By David R. Breuhan
Michigan boasts the longest coastline in the United States, has more than 12,000 inland lakes, hundreds of golf courses, state parks, camping facilities, snowmobile and hiking trails, wonderful towns and cities and a great human capital base. We enjoy four seasons and a temperate climate, and have very few natural disasters: no hurricanes, mudslides, earthquakes, wildfires. Our road system, power grid and access to unlimited supplies of fresh water are superb — all critical elements for business expansion. Our universities compete head to head with other institutions in the United States and attract students from all over the world.
So with all this going for our state, why has Michigan consistently ranked highest in unemployment this entire decade, seen its per capita personal income plunge to 37th among the states, and now has a falling population as outmigration increasingly outstrips the number of people moving into the state?
Some point to the decline of the Big Three automakers, but this begs the question of why dozens of new "trans-plant" auto factories have opened in other states in recent decades, but none in Michigan. That leaves just one culprit: Destructive government policies.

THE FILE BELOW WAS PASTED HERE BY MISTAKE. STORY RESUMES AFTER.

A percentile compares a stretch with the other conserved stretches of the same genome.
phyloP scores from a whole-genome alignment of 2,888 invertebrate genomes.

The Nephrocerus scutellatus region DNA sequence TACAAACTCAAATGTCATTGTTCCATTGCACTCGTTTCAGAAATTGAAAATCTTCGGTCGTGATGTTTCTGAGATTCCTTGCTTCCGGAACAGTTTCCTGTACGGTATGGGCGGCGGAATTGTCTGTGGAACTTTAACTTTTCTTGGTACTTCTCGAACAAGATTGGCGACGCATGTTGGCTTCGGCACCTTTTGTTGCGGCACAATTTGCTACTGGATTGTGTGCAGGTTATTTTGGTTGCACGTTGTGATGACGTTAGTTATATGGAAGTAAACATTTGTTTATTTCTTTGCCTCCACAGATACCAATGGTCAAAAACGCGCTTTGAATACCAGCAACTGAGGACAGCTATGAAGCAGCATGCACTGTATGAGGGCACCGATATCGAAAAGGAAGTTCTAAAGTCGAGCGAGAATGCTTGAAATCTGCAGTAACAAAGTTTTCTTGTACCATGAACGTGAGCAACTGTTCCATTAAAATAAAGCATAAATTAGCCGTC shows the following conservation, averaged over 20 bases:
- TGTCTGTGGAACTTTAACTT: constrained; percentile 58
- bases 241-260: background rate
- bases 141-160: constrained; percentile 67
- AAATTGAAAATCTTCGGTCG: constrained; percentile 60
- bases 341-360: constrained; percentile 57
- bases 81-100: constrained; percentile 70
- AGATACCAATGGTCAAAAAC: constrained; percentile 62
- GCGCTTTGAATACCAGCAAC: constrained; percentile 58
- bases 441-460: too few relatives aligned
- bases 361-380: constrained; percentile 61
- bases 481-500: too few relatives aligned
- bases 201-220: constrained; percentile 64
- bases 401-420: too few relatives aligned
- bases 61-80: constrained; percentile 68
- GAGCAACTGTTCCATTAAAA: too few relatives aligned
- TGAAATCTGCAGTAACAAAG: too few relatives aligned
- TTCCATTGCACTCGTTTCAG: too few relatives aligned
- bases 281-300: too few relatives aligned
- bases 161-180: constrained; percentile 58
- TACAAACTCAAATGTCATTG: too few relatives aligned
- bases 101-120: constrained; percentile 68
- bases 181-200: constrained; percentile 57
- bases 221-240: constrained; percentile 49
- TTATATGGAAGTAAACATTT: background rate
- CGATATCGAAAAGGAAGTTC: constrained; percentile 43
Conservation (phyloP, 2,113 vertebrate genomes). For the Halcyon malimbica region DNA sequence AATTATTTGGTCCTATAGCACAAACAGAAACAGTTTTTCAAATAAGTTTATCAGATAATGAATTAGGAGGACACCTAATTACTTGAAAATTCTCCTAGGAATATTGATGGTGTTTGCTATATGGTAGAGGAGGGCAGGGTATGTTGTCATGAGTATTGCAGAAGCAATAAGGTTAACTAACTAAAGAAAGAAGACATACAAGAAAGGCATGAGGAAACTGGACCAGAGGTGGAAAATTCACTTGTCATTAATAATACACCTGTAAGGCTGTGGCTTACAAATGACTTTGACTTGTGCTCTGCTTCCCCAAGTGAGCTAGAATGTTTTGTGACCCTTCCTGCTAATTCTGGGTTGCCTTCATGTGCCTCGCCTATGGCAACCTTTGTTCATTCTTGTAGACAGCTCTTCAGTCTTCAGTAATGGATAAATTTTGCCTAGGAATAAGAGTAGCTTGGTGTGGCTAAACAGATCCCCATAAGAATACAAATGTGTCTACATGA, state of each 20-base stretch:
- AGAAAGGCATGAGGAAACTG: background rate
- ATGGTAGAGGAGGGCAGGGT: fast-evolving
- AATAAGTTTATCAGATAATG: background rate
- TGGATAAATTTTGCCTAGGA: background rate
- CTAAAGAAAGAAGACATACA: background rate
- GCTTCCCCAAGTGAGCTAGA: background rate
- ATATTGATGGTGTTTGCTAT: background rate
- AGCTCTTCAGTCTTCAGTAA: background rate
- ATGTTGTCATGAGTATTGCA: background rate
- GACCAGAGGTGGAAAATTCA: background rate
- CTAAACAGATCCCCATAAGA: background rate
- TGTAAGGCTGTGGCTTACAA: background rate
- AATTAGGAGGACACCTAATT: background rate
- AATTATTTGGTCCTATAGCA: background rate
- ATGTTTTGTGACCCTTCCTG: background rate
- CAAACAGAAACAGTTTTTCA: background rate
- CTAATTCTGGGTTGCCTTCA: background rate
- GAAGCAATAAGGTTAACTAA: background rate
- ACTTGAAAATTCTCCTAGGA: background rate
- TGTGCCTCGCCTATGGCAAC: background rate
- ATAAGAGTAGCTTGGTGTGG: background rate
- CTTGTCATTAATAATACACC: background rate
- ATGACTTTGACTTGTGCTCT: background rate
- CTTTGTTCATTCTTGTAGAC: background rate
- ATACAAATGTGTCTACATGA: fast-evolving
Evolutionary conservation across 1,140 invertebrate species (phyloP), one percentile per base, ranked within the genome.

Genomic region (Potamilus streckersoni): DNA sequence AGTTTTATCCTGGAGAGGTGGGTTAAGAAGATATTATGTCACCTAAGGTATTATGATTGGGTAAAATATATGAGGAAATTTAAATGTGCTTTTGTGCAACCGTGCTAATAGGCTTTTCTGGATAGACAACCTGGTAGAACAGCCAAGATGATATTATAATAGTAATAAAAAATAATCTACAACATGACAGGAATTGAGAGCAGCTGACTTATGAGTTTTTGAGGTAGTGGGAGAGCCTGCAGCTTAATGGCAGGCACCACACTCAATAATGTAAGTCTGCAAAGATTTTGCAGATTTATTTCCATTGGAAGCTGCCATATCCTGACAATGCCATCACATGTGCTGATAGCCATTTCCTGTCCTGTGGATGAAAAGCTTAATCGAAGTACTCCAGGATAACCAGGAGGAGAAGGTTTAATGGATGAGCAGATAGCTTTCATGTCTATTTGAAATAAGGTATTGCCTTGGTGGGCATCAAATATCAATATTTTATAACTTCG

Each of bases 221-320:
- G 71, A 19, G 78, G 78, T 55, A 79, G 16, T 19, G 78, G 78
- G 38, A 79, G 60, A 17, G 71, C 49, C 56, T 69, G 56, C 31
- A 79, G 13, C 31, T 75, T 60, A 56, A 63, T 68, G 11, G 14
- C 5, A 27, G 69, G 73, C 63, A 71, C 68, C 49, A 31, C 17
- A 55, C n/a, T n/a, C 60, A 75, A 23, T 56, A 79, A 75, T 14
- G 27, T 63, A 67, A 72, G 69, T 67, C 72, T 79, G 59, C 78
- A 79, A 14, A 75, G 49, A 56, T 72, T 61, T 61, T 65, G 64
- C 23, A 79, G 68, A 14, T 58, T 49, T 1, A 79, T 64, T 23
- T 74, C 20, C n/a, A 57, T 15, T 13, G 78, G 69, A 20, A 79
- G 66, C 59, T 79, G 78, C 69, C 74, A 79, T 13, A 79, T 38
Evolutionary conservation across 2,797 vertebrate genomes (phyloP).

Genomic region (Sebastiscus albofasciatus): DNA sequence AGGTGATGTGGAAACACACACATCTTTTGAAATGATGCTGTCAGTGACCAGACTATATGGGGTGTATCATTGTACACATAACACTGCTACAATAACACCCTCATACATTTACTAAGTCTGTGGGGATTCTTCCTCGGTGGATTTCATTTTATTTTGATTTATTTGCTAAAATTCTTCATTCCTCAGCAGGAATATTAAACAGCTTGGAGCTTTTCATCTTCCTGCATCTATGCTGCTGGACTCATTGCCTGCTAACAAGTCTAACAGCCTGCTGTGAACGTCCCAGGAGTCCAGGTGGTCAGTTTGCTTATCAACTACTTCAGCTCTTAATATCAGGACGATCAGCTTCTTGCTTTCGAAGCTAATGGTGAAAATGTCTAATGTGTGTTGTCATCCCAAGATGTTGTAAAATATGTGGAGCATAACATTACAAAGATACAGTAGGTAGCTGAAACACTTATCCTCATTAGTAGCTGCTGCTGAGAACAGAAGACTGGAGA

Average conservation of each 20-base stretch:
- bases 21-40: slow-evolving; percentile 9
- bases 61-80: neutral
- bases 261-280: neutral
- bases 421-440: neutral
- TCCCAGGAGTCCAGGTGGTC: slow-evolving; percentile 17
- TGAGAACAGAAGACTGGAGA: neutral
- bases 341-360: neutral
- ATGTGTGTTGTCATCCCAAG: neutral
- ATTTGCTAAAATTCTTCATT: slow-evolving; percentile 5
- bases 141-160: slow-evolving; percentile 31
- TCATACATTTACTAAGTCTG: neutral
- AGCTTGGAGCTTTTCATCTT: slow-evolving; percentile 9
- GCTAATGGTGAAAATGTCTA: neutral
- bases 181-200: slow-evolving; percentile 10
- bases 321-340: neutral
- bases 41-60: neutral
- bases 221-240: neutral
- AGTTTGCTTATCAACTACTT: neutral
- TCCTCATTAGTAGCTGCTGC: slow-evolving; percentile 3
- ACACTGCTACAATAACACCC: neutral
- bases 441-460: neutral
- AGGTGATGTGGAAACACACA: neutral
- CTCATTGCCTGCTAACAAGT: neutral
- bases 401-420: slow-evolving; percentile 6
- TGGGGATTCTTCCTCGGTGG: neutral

Economics is based on human incentives. Linear-thinking policy makers implicitly recognize this when they authorize selected tax credits for firms in the solar, batteries and the movie industries. But such efforts fail because government is incapable of reliably picking winners and losers in the economy. Thus, this state is losing the competition for job creators and entrepreneurs with the other states in the country even as it hands out ever greater numbers of selective, discriminatory subsidies and tax breaks.
All those special favors actually amount to a tax shift, one that further aggravates the manner in which the Michigan Business Tax increased taxes on some companies more than 400 percent.
Another excuse often proposed for Michigan's decline is blaming foreigners for manufacturing job losses. Yet increasingly, technology is at the root of these changes as plants become more efficient. This excuse also ignores the truth that most of Michigan's job losses are to other states, especially Right-to-work states with lower overall tax rates.
The sign says it all. We are relying on federal money rather than local imagination and creativity to foster job growth. When the stimulus money runs out, be it borrowed or printed, the unemployment will be the same and the currency will be weaker.
Michigan is a great state. A Renaissance in public policy is needed most. Businesses are not leaving the state willingly; they are being run out by unenlightened leadership that does not attract as many innovators as it should.
David R. Breuhan is a money manager based in Bloomfield Hills, Mich., and is the author of "Spread The Wealth: More Haves Fewer Have-Nots."
The author is courtesy of the Mackinac Center for Public Policy, a research and educational institute headquartered in Midland, MI.